JF Ptak Science Books Post 2013 History of Holes
This detail is from a pivotal moment in time in a crucial battle in the endgame of the European Theatre of WWII. It is Christmas, 1944, and the action takes place in the Ardennes. The German forces made a very unexpected assault through thick and very problematic wood, pushing Allied forces back along a long front, forcing a very perceptible bulge in the line--a bulge pointed the wrong way. The bulge was pretty much in the middle of the line and in the middle of the bulge was a famous circle, and inside this circle was the 101st Airborne division in the town of Bastogne, and it was surrounded for the time being by overpowering elements of the Wehrmacht, including three infantry divisions and a panzer division The boxes with the cross-hatches are all enemy forces, and for a time, the "AB101" stood quite by themselves.
The full map from which this detail is made is found at the Library of Congress site, here; the full suite of eleven maps showing the development of the battle from 16 December 1944 to 18 January 18, 1945 is also found here.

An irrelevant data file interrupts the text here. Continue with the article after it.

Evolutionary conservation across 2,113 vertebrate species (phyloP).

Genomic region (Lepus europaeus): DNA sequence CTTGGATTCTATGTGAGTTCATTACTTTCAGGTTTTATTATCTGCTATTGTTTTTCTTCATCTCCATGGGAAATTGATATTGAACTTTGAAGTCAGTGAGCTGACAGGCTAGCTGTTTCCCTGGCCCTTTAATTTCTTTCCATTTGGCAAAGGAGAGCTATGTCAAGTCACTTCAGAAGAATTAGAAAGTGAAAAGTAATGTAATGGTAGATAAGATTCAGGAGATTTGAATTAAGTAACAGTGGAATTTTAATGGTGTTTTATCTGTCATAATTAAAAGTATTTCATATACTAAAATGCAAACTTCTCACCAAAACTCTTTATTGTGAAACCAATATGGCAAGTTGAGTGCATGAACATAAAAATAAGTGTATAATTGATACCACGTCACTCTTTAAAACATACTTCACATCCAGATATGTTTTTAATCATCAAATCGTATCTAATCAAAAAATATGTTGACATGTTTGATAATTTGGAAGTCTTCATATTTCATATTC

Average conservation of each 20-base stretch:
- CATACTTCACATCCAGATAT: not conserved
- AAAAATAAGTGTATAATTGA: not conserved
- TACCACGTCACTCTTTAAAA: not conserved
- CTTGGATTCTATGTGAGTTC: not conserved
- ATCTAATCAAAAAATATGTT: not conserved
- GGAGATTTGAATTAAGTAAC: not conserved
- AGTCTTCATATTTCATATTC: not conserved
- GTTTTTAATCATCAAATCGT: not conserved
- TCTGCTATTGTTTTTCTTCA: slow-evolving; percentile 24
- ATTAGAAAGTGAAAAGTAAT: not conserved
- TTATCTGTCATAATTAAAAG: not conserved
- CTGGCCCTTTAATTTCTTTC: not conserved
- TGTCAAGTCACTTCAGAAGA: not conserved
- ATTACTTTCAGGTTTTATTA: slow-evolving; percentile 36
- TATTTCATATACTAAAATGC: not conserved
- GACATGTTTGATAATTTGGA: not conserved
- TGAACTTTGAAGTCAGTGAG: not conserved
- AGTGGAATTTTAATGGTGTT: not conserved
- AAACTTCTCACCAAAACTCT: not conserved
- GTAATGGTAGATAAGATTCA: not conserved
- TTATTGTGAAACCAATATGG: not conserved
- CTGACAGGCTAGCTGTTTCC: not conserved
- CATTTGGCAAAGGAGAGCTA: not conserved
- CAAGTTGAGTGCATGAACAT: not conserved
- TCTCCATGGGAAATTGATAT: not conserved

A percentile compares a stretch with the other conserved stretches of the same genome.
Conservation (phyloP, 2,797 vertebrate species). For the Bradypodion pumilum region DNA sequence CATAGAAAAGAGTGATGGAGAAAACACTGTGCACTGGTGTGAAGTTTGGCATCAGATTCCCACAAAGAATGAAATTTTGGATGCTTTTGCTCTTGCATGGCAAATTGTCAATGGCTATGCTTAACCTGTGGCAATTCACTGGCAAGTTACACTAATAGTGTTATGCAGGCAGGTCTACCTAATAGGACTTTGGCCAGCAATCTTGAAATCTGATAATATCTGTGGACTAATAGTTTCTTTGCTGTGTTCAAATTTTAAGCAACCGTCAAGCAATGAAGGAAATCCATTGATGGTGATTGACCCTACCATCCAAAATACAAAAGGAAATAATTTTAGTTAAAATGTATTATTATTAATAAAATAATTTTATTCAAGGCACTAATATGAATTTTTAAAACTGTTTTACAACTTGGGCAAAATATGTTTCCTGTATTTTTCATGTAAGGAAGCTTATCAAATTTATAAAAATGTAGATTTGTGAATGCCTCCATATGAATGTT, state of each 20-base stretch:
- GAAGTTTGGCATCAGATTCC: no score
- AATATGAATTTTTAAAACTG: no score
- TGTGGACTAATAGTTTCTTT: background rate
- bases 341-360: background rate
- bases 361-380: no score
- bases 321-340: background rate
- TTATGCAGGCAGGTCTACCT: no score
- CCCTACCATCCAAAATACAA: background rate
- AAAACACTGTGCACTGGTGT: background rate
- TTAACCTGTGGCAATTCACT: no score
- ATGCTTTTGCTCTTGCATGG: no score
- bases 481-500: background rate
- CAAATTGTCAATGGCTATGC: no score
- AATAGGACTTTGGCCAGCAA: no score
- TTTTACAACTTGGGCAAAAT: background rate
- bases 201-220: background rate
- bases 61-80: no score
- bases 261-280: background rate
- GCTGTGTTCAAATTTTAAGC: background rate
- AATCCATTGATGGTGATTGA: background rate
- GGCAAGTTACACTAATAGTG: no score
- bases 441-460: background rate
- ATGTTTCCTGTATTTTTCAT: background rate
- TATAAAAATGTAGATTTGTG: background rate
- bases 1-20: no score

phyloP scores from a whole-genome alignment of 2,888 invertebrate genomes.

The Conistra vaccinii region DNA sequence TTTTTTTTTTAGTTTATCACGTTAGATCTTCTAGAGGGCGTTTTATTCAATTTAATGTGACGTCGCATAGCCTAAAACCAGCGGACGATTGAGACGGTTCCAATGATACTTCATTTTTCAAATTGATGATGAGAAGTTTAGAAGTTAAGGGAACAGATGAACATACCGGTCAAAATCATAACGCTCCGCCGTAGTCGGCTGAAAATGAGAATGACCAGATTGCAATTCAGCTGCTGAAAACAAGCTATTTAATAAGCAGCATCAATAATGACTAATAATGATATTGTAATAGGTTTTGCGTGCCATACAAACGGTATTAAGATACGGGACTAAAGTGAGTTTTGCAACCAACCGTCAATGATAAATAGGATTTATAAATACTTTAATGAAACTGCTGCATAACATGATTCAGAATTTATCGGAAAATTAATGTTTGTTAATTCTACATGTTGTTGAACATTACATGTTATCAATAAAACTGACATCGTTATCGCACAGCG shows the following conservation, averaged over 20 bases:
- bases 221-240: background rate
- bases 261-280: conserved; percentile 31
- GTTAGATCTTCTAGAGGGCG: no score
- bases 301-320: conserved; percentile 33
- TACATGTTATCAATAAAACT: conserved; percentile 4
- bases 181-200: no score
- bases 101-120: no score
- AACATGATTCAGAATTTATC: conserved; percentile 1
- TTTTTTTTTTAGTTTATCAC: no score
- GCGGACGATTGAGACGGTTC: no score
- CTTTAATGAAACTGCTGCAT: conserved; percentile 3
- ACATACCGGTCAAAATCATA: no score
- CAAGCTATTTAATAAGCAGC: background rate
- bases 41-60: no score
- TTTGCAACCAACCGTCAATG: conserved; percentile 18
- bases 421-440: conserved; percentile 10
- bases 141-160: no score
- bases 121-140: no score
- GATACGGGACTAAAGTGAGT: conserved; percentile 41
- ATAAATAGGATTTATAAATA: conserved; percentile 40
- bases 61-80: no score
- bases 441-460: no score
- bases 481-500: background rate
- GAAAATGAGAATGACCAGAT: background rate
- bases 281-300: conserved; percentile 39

"In a quick glance at the situation maps from October to December 1944 the eye is drawn to an area with few unit symbols along the Allied and German front lines in the Ardennes. During the autumn of 1944, the American front line was typically held by four or fewer divisions. The December 16th situation map shows the front line in this sector thinly held by the U.S. Army VIII Corps comprised of the 106th Infantry Division, 28th Infantry Division, the reduced 9th Armored Division, and the 4th Infantry Division arrayed from north to south. The VIII Corps headquarters was located in Bastogne. The VIII Corps was holding the
southern edge of the U.S. First Army front lines adjacent to the U.S. Third Army. Also notice that throughout the autumn until December 15, the maps show a similarly small number of German infantry divisions behind the Siegfried Line opposing VIII Corps. By 12:00pm on the first day of the attack, December 16, there were twice as many German divisions, including two panzer divisions, identified in the sector moving against VIII Corps. During the next four weeks the situation maps show many interesting developments as the battle progressed."--from the Library of Congress site, as above.